Lead by Irving, James, Cavs shoot 53 percent from field
POSTED: Jun 14, 2016 1:07 PM ET
Warriors on Game 5 Defeat
The Warriors talk about missing Draymond Green on defense in Game 5.
OAKLAND — The ballot lay there, blank and unused, like a groom or bride left at the altar, an engagement ring stuck back in its case and shoved into a guy's pocket.
The only way there would have been a 2016 Finals Most Valuable Player Monday night at Oracle Arena was if the championship series had ended, and the only way it would have ended was if the Golden State Warriors beat -- or as the minutes ticked away in the second half, figured some way to come back against -- the Cleveland Cavaliers.
The latter never happened, the former was left wanting. But before that ballot and the 10 or so others like it were folded neatly and packed for Cleveland, like everything and everyone else associated with these Finals for Game 6 Thursday night (9 ET, ABC), a strange thing happened.
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One name slowly and briefly showed in the blank space, like invisible ink revealed under a black light. It was like a ghost, a glimpse and then gone, fading out as quickly as it faded in.
The missing man.
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One criterion occasionally used when assessing MVP candidates in the NBA's regular season -- how much is a player missed when he doesn't participate? -- almost never gets applied as a filter for the Bill Russell Award, a.k.a., Finals MVP. The reason is obvious: A best-of-seven series flies by and if an MVP caliber player isn't around even for a game, his team either is likely to lose or one of his teammates steps into the void.
Every once in a while someone like Willis Reed in 1970 demonstrates how vital his presence is, not just on the nights he shows up but on the nights he doesn't. But it's rare.
Well, maybe 2016 is going to be another of those rare years.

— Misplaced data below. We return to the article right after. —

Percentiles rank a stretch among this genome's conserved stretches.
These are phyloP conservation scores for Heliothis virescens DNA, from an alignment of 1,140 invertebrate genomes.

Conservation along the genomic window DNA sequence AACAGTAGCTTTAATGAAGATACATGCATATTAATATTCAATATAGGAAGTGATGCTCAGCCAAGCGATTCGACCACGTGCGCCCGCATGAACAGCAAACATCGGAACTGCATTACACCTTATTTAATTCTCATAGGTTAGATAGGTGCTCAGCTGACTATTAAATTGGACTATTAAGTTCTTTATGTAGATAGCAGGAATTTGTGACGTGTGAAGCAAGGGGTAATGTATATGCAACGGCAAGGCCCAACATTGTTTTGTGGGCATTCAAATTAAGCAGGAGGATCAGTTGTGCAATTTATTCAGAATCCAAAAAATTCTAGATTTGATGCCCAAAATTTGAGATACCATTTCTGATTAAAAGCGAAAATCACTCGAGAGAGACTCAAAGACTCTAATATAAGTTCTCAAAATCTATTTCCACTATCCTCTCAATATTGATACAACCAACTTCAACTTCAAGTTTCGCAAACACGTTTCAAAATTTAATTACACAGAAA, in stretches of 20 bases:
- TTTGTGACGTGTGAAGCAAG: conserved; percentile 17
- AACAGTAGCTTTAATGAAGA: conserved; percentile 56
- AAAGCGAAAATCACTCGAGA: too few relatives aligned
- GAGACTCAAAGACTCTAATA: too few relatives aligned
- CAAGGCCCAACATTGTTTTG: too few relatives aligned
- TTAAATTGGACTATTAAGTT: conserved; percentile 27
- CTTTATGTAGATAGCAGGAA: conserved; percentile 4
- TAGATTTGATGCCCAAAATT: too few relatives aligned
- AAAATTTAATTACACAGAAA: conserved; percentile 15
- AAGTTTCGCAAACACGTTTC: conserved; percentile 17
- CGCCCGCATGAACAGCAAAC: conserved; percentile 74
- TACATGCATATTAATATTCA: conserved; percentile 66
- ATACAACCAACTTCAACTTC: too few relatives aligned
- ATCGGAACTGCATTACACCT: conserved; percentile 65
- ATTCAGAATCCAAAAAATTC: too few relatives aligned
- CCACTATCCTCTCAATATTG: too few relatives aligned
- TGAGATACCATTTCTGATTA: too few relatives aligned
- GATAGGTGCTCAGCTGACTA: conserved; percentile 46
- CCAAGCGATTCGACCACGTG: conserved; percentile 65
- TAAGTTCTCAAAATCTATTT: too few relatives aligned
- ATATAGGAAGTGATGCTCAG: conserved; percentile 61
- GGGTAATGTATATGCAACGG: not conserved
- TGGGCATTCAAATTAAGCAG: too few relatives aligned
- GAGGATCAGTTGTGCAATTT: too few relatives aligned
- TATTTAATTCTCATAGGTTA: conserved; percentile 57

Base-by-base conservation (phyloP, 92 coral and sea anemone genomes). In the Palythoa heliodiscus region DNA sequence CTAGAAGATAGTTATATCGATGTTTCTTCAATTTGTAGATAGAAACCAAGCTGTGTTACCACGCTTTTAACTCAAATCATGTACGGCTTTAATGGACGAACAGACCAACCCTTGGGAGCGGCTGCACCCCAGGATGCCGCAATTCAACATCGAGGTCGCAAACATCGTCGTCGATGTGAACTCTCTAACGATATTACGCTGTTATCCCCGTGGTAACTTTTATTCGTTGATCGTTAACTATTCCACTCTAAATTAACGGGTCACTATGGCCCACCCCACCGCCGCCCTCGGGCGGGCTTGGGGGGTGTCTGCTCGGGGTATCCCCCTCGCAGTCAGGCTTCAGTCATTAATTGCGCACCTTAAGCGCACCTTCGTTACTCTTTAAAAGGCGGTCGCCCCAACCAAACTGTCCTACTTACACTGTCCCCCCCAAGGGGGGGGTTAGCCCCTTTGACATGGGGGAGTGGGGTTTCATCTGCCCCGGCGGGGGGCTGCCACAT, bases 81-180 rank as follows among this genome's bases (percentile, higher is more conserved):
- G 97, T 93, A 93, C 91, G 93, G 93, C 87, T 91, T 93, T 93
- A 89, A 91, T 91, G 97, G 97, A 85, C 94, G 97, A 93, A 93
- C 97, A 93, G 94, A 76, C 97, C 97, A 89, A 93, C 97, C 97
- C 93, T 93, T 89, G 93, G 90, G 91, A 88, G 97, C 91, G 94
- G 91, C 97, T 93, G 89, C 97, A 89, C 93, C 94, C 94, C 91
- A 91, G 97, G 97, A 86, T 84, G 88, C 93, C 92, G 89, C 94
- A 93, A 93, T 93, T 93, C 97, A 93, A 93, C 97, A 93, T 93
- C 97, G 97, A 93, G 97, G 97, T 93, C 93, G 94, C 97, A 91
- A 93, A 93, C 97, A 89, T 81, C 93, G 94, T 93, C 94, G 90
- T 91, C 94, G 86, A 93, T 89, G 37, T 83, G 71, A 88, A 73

Golden State suffered because Green wasn't there to help. Cleveland benefited because of it. The numbers on Game 5's stats sheets were so unlike those to which the teams had grown accustomed through four games -- for instance, the Cavaliers' shooting jumping from 43.6 percent to 53.0 percent Monday, the Warriors passing them in the other direction from 46.8 to 36.4 -- that it was obvious something was missing.
Someone was missing.
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And that was Green, who is the heart and soul of the Warriors and their utility belt-type player. An All-Star for his play at both ends of the court, Green sat out a one-game suspension after falling prey to the league's cumulative policy on flagrant fouls. His tussle with and swipe at LeBron James late in Game 4 Friday, reviewed over the weekend, had resulted in a Flagrant 1 foul and that (on the heels of previous transgressions in these playoffs) sent Green over the postseason threshold.
Barred from Oracle Arena unless the Warriors had managed to win anyway -- he would have been permitted to celebrate with them -- Green served his time next door at the Oakland Coliseum, where the baseball A's were playing. Green and Warriors general manager Bob Myers, along with former NFL star Marshawn Lynch, watched Game 5 from a suite at the ballpark.
"I mean, it's too simple to say" that Green was the difference in the NBA outcome, Golden State coach Steve Kerr said. "We weren't very good defensively. We obviously knew we were without Draymond, so there's no point in harping on that. We had to play better, and we didn't."